For the love of dirt

Compost Sifter

This bike powered compost turner let's you get in some exercise while making hay...I mean dirt! Photo: GrowingHomeInc.org

I’m a romantic, and as such, I love celebrating every holiday in bang-up fashion. I clean the house, break out the decor, make a special meal, and buy presents.

My husband on the other hand, not so much. He never met a holiday he didn’t hate and, when he’s not avoiding them like the plague, he approaches them kicking and screaming.

Mutual influence

Fortunately we’re into communicating well and compromising so over these past three years since we got married he’s begun to take a more participatory role in holidays. And I’ve ratcheted down my expectations of Martha Stewartesque holiday perfection in favor of something that’s nice enough and works for all.

So this Valentine’s Day (no, it is not “just” a retail holiday, it has ancient roots) I decided to make a peace offering that was akin to what we did last summer for our second wedding anniversary. Then, we chose to buy a rain barrel as a mutual gift, rather than something from each of us to the other. It happened to be an especially kick ass rain barrel–a local artisan had converted antique whiskey barrels into rain barrels. It’s now one of our prize possessions, both for making our tiny cobblestone backyard look even more charming and for upping our feeling of resilience exponentially.

In like form, in advance of V-Day I suggested we buy a composter for the back yard, and a counter composter for collecting our scraps to begin the art of composting.

Dirty business

You might wonder how two conservation-minded, low energy, DIY folks have gotten this far and not yet composted, and whether we’re really walking our talk? Well, we do one thing at a time.

We’ve done myriad energy conservation projects, and as I’ve noted before on the blog, we walk everywhere, bike, shop locally, etc. But since we effectively have no yard (two tiny plots amidst a testimony to concrete) in our very downtown house, it was a lower priority than insulation, a Prius, and other reskilling projects.

But now that we’re getting chickens for Easter and practicing vertical gardening this growing season in said tiny plot, we decided to make the leap into composting.

I can’t emphasize enough how thrilling I find our composting project.

My biggest motivation is that I’d like to get us to (or as close as possible to) a Zero Waste household. The feeling of turning what we’ve been given by earth back into earth is truly sacred to me, and has bolstered my Christian devotion to simplicity, gentleness, and creation care significantly. I wish I had done it sooner, of course, but am so glad I am doing it now.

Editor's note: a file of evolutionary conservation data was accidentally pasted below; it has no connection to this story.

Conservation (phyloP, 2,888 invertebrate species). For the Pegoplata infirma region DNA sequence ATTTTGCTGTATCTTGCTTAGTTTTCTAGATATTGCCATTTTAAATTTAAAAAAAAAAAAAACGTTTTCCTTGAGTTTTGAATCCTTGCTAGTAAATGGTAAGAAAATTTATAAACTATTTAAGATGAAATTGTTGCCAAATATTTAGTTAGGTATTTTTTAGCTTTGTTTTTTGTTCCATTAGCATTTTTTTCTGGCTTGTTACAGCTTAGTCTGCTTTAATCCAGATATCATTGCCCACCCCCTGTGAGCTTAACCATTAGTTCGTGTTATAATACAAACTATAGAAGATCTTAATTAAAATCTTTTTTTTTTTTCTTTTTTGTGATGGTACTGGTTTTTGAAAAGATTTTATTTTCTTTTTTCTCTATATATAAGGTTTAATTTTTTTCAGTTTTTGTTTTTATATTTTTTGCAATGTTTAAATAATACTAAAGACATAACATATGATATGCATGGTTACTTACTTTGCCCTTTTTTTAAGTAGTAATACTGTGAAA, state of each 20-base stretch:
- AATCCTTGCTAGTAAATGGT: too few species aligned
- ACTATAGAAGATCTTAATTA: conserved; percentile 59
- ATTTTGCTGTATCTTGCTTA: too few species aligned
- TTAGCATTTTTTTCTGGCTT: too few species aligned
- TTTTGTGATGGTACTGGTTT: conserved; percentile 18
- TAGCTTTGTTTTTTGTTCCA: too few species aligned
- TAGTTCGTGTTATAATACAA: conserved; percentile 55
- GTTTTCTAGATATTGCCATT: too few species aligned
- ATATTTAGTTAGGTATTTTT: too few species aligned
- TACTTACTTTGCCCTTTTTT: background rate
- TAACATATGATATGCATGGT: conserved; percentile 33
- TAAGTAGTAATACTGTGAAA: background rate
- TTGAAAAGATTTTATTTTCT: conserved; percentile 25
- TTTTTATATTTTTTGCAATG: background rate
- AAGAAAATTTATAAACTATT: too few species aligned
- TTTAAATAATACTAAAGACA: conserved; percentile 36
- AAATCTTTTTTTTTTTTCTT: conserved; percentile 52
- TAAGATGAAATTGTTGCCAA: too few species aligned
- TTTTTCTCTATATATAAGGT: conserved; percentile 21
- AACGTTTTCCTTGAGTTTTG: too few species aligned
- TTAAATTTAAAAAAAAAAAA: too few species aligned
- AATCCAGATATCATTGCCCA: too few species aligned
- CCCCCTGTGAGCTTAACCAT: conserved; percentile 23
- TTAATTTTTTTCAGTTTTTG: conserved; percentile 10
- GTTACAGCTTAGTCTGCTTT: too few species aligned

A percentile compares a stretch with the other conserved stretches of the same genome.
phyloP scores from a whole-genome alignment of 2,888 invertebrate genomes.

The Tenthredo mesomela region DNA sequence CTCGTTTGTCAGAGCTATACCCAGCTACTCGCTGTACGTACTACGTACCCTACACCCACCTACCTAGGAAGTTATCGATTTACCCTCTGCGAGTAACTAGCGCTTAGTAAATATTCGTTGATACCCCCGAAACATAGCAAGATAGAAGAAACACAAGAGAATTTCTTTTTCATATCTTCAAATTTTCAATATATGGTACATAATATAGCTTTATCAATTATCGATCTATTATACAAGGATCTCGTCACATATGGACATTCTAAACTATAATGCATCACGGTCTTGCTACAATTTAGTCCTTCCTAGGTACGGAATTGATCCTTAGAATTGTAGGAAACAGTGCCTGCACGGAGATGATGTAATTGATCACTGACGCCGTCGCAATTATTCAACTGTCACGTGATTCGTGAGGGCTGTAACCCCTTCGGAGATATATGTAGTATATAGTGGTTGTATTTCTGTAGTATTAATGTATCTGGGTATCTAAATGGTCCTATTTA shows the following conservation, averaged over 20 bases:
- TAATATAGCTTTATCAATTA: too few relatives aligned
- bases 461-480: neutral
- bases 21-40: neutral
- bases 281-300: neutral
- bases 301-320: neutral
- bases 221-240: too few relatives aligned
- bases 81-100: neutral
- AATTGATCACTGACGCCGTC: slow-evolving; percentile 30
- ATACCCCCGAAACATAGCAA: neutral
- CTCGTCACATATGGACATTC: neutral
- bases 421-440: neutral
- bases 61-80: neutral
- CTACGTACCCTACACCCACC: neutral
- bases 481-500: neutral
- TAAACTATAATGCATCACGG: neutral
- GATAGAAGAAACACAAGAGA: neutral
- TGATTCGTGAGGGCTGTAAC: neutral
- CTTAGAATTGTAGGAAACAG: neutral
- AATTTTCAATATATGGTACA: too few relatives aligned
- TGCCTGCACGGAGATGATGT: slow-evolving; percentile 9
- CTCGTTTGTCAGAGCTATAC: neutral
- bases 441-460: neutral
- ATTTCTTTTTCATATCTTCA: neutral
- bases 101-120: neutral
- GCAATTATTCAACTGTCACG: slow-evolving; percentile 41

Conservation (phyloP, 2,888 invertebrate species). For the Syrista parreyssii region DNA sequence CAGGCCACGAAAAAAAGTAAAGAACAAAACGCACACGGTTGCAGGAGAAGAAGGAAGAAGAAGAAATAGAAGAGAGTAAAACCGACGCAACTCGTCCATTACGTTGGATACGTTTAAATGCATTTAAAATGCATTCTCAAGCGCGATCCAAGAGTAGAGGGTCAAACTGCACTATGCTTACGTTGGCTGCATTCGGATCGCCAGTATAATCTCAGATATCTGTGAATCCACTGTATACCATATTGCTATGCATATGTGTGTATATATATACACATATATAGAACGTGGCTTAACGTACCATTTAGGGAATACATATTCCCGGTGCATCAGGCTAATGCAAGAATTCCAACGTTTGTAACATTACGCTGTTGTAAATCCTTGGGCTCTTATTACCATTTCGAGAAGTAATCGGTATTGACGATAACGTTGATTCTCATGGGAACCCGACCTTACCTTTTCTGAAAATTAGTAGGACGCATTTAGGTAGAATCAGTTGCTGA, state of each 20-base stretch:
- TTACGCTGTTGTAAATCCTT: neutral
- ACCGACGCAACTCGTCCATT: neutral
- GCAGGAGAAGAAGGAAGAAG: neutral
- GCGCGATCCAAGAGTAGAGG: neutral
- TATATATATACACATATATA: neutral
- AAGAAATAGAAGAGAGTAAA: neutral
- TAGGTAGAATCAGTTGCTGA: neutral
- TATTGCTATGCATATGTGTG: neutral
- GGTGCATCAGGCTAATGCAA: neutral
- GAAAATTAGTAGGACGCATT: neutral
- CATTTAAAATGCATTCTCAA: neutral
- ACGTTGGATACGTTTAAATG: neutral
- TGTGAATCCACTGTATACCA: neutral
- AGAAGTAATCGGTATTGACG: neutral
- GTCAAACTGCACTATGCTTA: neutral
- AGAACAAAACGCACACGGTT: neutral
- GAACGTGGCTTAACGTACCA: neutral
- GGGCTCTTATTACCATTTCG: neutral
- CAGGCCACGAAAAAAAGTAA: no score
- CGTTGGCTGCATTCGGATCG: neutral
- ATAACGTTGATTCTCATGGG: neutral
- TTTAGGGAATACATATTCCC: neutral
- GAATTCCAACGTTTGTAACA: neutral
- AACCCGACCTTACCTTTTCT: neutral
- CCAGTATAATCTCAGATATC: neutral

As the Beer Activist writes, “According to the International Soil Conservation Organization, 65% of the world’s soil is degraded.” Jeeze, over half the world’s soil is compromised and climbing?

Yeah, I needed to compost. I even hope to bring to my town a curbside composting program, one of the most inspiring community projects —and job creators and local economy boosters — I’ve ever seen.

Love is as love does

Romantic that I am, it’s clear that I don’t need a dozen imported hothouse roses and a wrapped gift to feel the love of special occasions. And it’s clear that my husband gets that I like special things anyway, even if I don’t “need” them.

He gave me a potted rose plant to add to my herb garden. And a very funny card about how I’m even more special to him than beer! And I researched how he can use his spent beer grains when he’s done brewing. It’s more fodder for compost. We’ll put it on the hops rhizomes I got for him.

Reskilling makes romantics and realists out of us all.

–Lindsay Curren, Lindsay’s List

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About Lindsay Curren

Lindsay Curren has no intention of ending up the Scarlett O'Hara of the 21st century, dizzy and confused as neo-Rome burns. Instead, the Staunton, Virginia based writer, designer and high-heeled survivalist writes Lindsay's List, the women's conservation blog and edits Transition Voice, the online magazine on peak oil and the coming life of sweaty labor and, hopefully, nicer manners.

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